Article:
1. Physicality

Going along with the above, with the sheer abundance of creature comforts all around us and the mental crack of the Internet, it’s all too easy for us to just sit on our cans and consume, consume, consume—whether it’s food or entertainment or information. But surely this is not how the human animal was meant to be. We have physical bodies which also crave exertion—so go forth and exert thyself.

  1. Conservation

Regardless whether or not you believe in man-made global warming, there’s way too much ugliness and waste and garbage in the world. Try not to be such a parasite on this earth. If you don’t see some value and beauty in Nature and wildness and non-human life, there’s something wrong with you.

  1. Childishness

I know full well that many people decry the prevalence of the Peter Pan syndrome amongst modern males. And I know exactly where they’re coming from—but what I’m talking about is not continuing to act like teenagers but instead imitating little kids. And in saying that I know little kids can be complete shits sometimes: greedy and selfish and manipulative and cruel. But what I suggest is aping the better angels of children’s natures: their inquisitiveness, their un-self-consciousness, their sense of wonder, their love of fun. Every person I actually enjoy spending time with has a spark of this selfsame childishness.

  1. Practicality

How can I say this and not sound like my dad? These days, everyone sees themselves as a budding genius, a future celebrity, a great artist who will transform the world. Everybody’s got their eyes pointed at the stars, but the ground beneath our feet can be just as beautiful. Maybe instead of stardom we should shoot for something a little more practical: doing something concrete that somehow contributes to society.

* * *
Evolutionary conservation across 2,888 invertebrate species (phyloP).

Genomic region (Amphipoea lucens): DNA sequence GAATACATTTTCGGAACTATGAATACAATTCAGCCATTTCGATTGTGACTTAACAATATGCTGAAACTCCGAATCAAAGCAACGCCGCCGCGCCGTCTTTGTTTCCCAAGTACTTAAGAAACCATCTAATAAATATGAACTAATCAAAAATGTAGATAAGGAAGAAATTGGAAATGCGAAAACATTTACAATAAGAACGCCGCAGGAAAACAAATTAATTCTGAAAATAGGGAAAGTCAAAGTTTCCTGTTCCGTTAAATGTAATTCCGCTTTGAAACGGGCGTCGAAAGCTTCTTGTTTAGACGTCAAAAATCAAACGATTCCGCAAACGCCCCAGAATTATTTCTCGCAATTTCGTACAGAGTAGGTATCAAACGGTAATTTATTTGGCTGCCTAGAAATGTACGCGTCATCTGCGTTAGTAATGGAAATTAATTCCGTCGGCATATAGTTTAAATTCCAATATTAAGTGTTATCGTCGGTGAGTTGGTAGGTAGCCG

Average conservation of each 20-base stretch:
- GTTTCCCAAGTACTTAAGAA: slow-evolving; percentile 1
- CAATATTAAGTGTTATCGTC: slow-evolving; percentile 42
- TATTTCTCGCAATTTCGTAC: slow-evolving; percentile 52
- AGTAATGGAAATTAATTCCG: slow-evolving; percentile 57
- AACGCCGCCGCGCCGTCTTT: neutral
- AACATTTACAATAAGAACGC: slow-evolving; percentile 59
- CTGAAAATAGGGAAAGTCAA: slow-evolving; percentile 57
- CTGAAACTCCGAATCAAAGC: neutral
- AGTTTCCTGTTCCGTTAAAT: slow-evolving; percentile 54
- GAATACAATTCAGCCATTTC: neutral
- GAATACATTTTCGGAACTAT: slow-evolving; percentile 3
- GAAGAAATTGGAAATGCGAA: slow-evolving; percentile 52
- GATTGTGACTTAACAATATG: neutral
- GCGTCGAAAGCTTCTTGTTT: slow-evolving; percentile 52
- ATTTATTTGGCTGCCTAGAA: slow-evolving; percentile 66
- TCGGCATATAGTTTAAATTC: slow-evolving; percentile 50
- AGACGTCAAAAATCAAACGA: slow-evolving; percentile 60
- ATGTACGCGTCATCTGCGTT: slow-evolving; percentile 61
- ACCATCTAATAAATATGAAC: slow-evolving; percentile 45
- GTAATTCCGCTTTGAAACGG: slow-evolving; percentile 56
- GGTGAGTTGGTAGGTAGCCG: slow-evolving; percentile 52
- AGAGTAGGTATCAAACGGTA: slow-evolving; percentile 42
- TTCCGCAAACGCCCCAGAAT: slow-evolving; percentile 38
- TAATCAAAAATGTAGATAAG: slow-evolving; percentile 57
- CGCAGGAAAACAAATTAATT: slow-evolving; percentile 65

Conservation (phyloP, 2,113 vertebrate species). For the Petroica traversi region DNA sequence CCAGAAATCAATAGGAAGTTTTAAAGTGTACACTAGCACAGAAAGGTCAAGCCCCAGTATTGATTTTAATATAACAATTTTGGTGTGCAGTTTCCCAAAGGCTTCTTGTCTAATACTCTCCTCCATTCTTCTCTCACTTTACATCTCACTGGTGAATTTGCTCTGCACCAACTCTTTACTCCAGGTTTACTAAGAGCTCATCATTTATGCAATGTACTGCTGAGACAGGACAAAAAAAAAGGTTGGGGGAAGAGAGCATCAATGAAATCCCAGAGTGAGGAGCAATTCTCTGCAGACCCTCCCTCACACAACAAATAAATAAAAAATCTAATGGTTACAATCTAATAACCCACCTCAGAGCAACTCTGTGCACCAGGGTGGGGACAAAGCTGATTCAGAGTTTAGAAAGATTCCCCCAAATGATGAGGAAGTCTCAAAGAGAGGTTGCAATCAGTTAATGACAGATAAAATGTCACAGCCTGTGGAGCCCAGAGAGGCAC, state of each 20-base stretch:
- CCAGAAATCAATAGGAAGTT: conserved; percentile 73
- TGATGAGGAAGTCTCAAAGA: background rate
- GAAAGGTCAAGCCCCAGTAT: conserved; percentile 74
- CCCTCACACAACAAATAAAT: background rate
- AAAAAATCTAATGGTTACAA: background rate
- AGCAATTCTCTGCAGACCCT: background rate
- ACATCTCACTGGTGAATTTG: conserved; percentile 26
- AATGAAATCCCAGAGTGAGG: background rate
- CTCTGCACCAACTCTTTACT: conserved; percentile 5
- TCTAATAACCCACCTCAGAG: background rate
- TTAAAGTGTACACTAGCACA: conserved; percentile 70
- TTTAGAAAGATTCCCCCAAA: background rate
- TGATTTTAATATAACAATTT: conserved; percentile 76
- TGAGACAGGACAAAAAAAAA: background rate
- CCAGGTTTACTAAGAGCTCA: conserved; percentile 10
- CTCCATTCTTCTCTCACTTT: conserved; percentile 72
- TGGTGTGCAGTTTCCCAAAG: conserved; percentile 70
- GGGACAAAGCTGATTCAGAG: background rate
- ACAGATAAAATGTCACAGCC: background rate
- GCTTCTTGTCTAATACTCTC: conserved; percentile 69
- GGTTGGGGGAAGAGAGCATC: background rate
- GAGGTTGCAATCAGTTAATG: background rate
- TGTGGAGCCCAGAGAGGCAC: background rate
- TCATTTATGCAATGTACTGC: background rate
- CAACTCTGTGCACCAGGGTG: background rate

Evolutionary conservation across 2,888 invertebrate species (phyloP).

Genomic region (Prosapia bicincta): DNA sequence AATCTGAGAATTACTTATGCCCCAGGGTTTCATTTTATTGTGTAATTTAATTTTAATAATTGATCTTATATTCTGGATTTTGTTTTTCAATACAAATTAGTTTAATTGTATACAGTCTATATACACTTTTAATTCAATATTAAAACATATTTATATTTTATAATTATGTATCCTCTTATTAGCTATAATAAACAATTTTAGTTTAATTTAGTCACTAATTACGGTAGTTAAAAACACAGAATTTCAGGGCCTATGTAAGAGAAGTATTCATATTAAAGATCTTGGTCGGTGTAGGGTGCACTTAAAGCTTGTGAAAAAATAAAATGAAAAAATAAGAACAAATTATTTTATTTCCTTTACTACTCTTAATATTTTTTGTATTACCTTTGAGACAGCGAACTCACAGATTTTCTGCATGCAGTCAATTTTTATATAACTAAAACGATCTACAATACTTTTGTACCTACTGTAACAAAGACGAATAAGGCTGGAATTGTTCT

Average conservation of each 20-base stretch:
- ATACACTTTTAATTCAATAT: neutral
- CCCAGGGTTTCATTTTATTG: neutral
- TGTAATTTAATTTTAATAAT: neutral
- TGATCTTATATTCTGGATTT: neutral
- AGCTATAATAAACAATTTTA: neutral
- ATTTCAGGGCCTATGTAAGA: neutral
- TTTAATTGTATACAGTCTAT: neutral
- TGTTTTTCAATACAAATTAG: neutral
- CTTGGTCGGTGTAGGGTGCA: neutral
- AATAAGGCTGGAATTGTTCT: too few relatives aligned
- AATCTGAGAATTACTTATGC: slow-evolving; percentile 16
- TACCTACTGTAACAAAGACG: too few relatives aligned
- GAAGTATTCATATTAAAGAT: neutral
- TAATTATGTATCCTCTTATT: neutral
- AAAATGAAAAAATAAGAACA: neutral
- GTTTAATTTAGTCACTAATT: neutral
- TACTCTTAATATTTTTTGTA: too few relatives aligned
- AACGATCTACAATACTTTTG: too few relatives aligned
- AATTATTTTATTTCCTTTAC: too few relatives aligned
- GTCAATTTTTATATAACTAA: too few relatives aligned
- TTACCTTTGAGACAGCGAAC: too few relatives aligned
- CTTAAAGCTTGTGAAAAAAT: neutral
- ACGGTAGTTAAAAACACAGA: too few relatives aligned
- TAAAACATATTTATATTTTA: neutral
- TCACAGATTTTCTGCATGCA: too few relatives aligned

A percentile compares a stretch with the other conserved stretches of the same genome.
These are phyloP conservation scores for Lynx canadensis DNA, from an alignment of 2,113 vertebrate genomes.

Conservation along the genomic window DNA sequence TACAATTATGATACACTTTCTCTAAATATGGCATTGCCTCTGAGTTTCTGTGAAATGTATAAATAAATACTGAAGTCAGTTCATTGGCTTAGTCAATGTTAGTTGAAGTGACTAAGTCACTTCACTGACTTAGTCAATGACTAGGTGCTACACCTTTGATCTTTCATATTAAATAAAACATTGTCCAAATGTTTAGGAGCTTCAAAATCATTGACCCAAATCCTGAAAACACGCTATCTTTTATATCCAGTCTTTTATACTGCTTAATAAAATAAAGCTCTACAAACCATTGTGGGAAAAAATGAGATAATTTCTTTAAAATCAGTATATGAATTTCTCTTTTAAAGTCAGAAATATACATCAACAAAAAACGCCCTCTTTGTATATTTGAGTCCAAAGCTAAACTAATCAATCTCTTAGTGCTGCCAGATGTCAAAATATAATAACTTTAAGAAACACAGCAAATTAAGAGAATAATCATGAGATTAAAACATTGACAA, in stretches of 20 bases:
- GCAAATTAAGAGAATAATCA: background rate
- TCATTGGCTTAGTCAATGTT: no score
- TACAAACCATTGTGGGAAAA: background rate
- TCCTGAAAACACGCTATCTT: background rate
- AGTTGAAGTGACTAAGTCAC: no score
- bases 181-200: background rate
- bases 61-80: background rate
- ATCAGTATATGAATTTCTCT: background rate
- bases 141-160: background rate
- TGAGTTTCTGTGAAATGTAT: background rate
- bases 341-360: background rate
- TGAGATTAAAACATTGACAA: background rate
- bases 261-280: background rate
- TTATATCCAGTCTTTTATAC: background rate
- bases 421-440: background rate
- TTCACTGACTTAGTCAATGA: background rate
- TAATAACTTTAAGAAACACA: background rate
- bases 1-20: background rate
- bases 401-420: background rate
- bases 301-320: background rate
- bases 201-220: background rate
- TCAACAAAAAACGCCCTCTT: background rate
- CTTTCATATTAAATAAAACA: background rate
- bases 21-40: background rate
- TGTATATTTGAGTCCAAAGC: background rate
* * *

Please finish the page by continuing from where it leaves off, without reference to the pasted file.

1. Non-Onanism

Recent research indicates that chronic masturbation—especially among the younger generation-–is having a deleterious effect. It feels good to have a good wank every once in a while, no doubt about it—but for the most part, our desire should be saved for real live women. As Kevin Costner said to a British rustic about to whip out his penis in a classic scene in 1991’s Robin Hood: Prince of Thieves, “Save it for the ladies.

  1. Rough-Around-the-Edgesness

Saved this one for the last because it’s the hardest to explain. In the modern world, things have become uber-efficient, uber-organized, uber-streamlined. It’s called progress, I guess—but there is such a thing as too much progress. As men, it behooves us to be a little more untamed and a little less preoccupied with how others think of us. Let’s get our hands dirty, let’s mix it up, let’s not be so controlled by social convention. Don’t plan and schedule everything out, don’t be so damned professional. Leave some things to chance. Live.

  • April 17, 2016
  • Jon Eckblad